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The Battalion

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A&M student works to convert walking energy into electricity in Rec

Energy+can+be+generated+through+footsteps+via+special+floor+tiles+which+harness+the+motion+and+convert+it.
Photo by Jenny Hollowell

Energy can be generated through footsteps via special floor tiles which harness the motion and convert it.

While the Rec Center may have just finished construction on a new weight room, it’s possible that future surprises are in store for it in the area of clean energy.
One Texas A&M student has been working hard to have floor tiles installed in the Rec Center entry that could convert the energy generated by walking into usable electricity. Working with the Pavegen Company, electrical engineering senior Craig Wolf has been working to make cleaner energy sources a reality on A&M’s campus.
Wolf said he was first inspired when he saw the Pavegen tiles — floor modeling technology that generates energy from footsteps — featured in the 2012 London Olympic facilities, and he has been working toward his goal individually for more than two years now. Last spring, he received a grant of $60,000 from the Aggie Green Fund to help finance the project.
“I was inspired to make a difference and make it a little more sustainable, make the world more sustainable,” Wolf said. “I was on the Green Fund at the time, and I was just kind of thinking, ‘What could I do to actually make a difference?’ And this seems like a significant project. It wasn’t just a water fountain — it was something that people could see that’s different. It could inspire them to make changes. So I looked it up and kind of just ran with it.”
Wolf said he began searching for a location where the tiles would experience high foot traffic and return a high amount of electricity. After some deliberation, he settled on the Rec, envisioning the tiles placed just before the turnstiles in the entrance. He said the most practical use of the energy would be to create an environment-friendly phone charging station.
“Your stepping motion creates the energy which is then sent to either a battery system or a supercapacitor system; it depends how you weigh it out, and how much you want to spend,” Wolf said. “That can then be converted to what you need for your cell phones.”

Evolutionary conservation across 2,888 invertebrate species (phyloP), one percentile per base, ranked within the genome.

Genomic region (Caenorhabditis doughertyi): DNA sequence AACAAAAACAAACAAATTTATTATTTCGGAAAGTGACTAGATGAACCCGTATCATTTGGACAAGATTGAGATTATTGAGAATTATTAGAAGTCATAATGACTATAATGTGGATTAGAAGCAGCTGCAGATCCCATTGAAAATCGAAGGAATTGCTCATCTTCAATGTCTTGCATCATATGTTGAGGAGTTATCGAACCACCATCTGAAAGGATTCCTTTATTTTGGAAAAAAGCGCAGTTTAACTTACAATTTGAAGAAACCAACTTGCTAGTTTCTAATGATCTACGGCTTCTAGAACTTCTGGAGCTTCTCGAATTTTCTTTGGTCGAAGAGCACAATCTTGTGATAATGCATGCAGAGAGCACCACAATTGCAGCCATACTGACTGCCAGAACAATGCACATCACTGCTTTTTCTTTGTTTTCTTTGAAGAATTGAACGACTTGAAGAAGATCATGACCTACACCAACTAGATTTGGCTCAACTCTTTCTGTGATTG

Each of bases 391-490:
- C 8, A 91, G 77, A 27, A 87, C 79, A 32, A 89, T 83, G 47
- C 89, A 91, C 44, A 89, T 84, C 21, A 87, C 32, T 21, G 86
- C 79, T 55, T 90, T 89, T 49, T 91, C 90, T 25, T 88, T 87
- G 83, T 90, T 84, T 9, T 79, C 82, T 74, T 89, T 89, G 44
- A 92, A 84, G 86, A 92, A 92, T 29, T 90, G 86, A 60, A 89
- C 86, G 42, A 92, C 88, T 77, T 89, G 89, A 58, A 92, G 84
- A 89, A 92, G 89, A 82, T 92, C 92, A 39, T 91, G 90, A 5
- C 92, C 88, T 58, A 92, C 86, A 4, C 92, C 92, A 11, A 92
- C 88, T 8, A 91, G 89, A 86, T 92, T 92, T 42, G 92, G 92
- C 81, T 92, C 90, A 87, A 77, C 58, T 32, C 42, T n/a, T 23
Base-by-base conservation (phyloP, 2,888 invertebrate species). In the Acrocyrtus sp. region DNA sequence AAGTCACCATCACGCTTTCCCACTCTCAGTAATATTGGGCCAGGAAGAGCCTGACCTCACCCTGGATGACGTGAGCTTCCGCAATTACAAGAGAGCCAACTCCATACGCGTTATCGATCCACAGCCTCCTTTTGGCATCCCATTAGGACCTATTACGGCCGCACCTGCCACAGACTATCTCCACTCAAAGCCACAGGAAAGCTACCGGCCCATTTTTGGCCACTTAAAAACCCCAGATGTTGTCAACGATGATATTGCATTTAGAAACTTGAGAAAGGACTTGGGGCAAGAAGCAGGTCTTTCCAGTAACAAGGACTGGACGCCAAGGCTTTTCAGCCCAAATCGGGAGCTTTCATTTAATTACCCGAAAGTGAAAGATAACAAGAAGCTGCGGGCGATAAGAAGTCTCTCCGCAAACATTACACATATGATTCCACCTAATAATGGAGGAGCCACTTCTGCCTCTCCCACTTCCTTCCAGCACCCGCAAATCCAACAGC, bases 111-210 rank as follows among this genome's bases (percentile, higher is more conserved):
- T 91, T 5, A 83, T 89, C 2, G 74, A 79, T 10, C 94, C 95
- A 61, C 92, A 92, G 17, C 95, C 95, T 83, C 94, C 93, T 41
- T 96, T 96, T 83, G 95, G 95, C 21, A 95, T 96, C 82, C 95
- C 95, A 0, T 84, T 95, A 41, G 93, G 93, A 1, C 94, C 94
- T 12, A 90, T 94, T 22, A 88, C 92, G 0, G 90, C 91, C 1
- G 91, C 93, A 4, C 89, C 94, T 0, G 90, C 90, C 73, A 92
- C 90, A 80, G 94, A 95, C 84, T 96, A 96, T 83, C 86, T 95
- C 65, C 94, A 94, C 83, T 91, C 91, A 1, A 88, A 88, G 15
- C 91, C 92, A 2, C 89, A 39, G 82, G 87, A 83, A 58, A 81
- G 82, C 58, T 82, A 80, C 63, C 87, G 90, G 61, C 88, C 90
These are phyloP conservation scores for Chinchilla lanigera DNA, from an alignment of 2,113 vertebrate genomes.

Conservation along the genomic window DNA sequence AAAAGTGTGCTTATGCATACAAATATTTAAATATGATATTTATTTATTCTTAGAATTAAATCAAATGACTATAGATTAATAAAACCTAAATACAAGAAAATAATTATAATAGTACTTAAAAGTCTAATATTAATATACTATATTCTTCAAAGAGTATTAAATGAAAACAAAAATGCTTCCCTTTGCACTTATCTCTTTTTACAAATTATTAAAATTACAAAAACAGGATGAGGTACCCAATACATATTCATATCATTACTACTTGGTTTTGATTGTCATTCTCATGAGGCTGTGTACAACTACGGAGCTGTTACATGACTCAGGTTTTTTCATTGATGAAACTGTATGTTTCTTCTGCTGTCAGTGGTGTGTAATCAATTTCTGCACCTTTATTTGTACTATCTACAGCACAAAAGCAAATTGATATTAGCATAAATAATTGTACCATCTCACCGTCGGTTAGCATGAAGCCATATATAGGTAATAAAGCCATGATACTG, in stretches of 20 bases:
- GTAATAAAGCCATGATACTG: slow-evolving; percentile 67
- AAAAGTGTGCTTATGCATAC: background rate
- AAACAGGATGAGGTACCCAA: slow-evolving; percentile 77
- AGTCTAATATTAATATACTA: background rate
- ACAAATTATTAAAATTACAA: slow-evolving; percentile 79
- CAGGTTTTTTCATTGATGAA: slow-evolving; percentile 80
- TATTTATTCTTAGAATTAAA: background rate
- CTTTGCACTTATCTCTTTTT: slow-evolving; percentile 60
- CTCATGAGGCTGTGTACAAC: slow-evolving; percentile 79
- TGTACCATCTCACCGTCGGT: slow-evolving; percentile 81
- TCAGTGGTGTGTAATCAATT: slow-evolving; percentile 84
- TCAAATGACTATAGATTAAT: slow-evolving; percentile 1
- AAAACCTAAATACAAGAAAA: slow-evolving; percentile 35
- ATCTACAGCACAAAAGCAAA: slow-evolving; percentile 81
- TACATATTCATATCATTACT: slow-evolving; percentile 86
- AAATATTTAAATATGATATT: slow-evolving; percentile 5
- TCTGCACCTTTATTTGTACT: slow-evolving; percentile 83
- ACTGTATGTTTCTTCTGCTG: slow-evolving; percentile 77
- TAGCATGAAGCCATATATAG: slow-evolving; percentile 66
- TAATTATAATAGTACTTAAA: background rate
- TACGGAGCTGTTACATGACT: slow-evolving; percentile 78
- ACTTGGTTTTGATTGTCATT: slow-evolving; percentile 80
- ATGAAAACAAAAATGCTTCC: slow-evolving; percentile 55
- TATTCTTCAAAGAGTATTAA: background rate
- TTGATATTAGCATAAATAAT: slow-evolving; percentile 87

Dennis Corrington, executive director of Rec Sports, said installing the tiles right now would conflict with an upcoming flooring project that the Rec is scheduled to undergo soon. He also expressed concerns of a potential safety issue.
“We kind of came to the conclusion that now is not a very good time because we’re replacing all the flooring in May,” Corrington said. “And these pads have a profile so, to a degree, we were concerned a little about a trip hazard, but they assured us that it met ADA standards.”
Rick Hall, senior associate director of the Rec, said the idea is intriguing but there are still some concerns to address.
“We want to support those types of things — the creativity, the ingenuity of the students,” said Hall. “And if it’s green, as long as we’re able to answer those other questions, we’re saying, ‘Well, let’s give it a try.’”
Hall said he felt working with Wolf was a good way for them to get involved in helping to make the Rec a little greener and the planet a little more sustainable.
“It shows that we’re all working together as a team to see if there are some alternatives,” Hall said. “And hey, if that’s the first baby step, and it’s just a charging station for phones, then that’s the first baby step.”
Wolf said as the chair of the Aggie Green Fund, he hopes to get people thinking about differences they can make to help improve the environment.
“Once you get people educated, then they’re thinking about ways in their lives they could make a difference, such as using less water, turning off the lights when they’re not there, stuff like that, which, over time, piles up,” Wolf said. “And just educating people in general helps, maybe it inspires them to do something with their major that has to do with sustainability or clean energy. So it’s kind of the impact on so many students that come through Texas A&M and use the Rec, it would be pretty big if everybody just took a little bit away from it.”

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  • In the future, exercising at the Rec may also help power the lights in a form of clean, reusable energy.

    Photo by Jenny Hollowell

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